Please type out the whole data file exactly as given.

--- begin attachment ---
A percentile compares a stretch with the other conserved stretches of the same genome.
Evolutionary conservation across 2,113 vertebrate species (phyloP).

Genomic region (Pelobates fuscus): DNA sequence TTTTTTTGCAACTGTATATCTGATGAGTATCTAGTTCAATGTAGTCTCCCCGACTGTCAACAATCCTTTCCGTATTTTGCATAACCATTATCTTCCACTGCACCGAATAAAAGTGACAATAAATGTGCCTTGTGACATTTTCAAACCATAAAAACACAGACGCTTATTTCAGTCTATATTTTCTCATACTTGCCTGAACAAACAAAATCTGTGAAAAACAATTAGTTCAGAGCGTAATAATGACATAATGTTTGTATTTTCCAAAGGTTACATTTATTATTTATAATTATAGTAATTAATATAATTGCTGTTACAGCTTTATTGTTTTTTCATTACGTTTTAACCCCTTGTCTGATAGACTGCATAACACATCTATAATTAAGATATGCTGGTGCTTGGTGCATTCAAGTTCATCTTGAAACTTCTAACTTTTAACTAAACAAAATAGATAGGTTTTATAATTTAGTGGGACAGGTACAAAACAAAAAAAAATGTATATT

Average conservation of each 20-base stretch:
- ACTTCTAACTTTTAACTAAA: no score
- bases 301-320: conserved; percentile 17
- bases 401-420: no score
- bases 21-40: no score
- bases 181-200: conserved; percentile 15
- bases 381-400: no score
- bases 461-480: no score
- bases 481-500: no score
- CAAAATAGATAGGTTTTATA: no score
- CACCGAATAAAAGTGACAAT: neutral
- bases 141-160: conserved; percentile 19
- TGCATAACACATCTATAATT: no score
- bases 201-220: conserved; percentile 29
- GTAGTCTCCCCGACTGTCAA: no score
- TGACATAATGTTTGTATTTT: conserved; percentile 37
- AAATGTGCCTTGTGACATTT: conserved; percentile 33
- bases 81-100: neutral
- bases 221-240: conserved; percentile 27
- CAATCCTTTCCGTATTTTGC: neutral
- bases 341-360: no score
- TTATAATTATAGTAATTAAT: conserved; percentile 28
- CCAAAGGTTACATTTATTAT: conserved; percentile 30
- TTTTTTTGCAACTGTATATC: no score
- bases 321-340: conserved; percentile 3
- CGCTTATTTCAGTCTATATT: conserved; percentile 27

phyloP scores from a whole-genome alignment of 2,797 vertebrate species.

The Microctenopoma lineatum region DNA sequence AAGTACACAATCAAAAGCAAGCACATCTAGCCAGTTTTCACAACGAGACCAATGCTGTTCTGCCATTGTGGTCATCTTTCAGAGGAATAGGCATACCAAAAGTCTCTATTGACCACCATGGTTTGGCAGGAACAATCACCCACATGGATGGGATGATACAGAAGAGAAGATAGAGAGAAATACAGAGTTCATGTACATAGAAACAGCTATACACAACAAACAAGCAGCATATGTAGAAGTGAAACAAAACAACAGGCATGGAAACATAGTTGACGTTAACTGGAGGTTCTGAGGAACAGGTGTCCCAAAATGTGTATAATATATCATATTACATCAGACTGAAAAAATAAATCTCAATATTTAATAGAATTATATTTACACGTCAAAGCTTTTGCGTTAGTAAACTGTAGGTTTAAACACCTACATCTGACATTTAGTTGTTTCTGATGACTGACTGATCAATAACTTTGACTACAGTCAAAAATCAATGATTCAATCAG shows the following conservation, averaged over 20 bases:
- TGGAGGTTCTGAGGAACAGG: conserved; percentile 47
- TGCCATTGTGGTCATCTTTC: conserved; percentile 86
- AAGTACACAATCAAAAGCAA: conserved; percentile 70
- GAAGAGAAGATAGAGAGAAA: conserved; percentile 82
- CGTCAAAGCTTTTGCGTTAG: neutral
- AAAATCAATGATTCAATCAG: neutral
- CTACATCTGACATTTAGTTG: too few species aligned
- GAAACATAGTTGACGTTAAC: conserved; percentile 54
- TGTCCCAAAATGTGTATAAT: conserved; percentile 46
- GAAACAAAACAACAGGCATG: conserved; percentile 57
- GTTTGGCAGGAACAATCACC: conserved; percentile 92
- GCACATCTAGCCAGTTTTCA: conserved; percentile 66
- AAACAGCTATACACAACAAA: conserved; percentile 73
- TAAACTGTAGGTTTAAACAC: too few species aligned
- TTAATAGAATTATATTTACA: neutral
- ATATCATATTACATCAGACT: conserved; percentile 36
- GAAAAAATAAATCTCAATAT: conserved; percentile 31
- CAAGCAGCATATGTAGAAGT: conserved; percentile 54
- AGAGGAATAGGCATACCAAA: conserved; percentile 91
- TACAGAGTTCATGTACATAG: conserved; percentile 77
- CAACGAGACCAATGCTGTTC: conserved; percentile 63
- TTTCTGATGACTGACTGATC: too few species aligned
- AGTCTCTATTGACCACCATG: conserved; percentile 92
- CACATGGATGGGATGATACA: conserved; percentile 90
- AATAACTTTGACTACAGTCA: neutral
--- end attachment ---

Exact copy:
A percentile compares a stretch with the other conserved stretches of the same genome.
Evolutionary conservation across 2,113 vertebrate species (phyloP).

Genomic region (Pelobates fuscus): DNA sequence TTTTTTTGCAACTGTATATCTGATGAGTATCTAGTTCAATGTAGTCTCCCCGACTGTCAACAATCCTTTCCGTATTTTGCATAACCATTATCTTCCACTGCACCGAATAAAAGTGACAATAAATGTGCCTTGTGACATTTTCAAACCATAAAAACACAGACGCTTATTTCAGTCTATATTTTCTCATACTTGCCTGAACAAACAAAATCTGTGAAAAACAATTAGTTCAGAGCGTAATAATGACATAATGTTTGTATTTTCCAAAGGTTACATTTATTATTTATAATTATAGTAATTAATATAATTGCTGTTACAGCTTTATTGTTTTTTCATTACGTTTTAACCCCTTGTCTGATAGACTGCATAACACATCTATAATTAAGATATGCTGGTGCTTGGTGCATTCAAGTTCATCTTGAAACTTCTAACTTTTAACTAAACAAAATAGATAGGTTTTATAATTTAGTGGGACAGGTACAAAACAAAAAAAAATGTATATT

Average conservation of each 20-base stretch:
- ACTTCTAACTTTTAACTAAA: no score
- bases 301-320: conserved; percentile 17
- bases 401-420: no score
- bases 21-40: no score
- bases 181-200: conserved; percentile 15
- bases 381-400: no score
- bases 461-480: no score
- bases 481-500: no score
- CAAAATAGATAGGTTTTATA: no score
- CACCGAATAAAAGTGACAAT: neutral
- bases 141-160: conserved; percentile 19
- TGCATAACACATCTATAATT: no score
- bases 201-220: conserved; percentile 29
- GTAGTCTCCCCGACTGTCAA: no score
- TGACATAATGTTTGTATTTT: conserved; percentile 37
- AAATGTGCCTTGTGACATTT: conserved; percentile 33
- bases 81-100: neutral
- bases 221-240: conserved; percentile 27
- CAATCCTTTCCGTATTTTGC: neutral
- bases 341-360: no score
- TTATAATTATAGTAATTAAT: conserved; percentile 28
- CCAAAGGTTACATTTATTAT: conserved; percentile 30
- TTTTTTTGCAACTGTATATC: no score
- bases 321-340: conserved; percentile 3
- CGCTTATTTCAGTCTATATT: conserved; percentile 27

phyloP scores from a whole-genome alignment of 2,797 vertebrate species.

The Microctenopoma lineatum region DNA sequence AAGTACACAATCAAAAGCAAGCACATCTAGCCAGTTTTCACAACGAGACCAATGCTGTTCTGCCATTGTGGTCATCTTTCAGAGGAATAGGCATACCAAAAGTCTCTATTGACCACCATGGTTTGGCAGGAACAATCACCCACATGGATGGGATGATACAGAAGAGAAGATAGAGAGAAATACAGAGTTCATGTACATAGAAACAGCTATACACAACAAACAAGCAGCATATGTAGAAGTGAAACAAAACAACAGGCATGGAAACATAGTTGACGTTAACTGGAGGTTCTGAGGAACAGGTGTCCCAAAATGTGTATAATATATCATATTACATCAGACTGAAAAAATAAATCTCAATATTTAATAGAATTATATTTACACGTCAAAGCTTTTGCGTTAGTAAACTGTAGGTTTAAACACCTACATCTGACATTTAGTTGTTTCTGATGACTGACTGATCAATAACTTTGACTACAGTCAAAAATCAATGATTCAATCAG shows the following conservation, averaged over 20 bases:
- TGGAGGTTCTGAGGAACAGG: conserved; percentile 47
- TGCCATTGTGGTCATCTTTC: conserved; percentile 86
- AAGTACACAATCAAAAGCAA: conserved; percentile 70
- GAAGAGAAGATAGAGAGAAA: conserved; percentile 82
- CGTCAAAGCTTTTGCGTTAG: neutral
- AAAATCAATGATTCAATCAG: neutral
- CTACATCTGACATTTAGTTG: too few species aligned
- GAAACATAGTTGACGTTAAC: conserved; percentile 54
- TGTCCCAAAATGTGTATAAT: conserved; percentile 46
- GAAACAAAACAACAGGCATG: conserved; percentile 57
- GTTTGGCAGGAACAATCACC: conserved; percentile 92
- GCACATCTAGCCAGTTTTCA: conserved; percentile 66
- AAACAGCTATACACAACAAA: conserved; percentile 73
- TAAACTGTAGGTTTAAACAC: too few species aligned
- TTAATAGAATTATATTTACA: neutral
- ATATCATATTACATCAGACT: conserved; percentile 36
- GAAAAAATAAATCTCAATAT: conserved; percentile 31
- CAAGCAGCATATGTAGAAGT: conserved; percentile 54
- AGAGGAATAGGCATACCAAA: conserved; percentile 91
- TACAGAGTTCATGTACATAG: conserved; percentile 77
- CAACGAGACCAATGCTGTTC: conserved; percentile 63
- TTTCTGATGACTGACTGATC: too few species aligned
- AGTCTCTATTGACCACCATG: conserved; percentile 92
- CACATGGATGGGATGATACA: conserved; percentile 90
- AATAACTTTGACTACAGTCA: neutral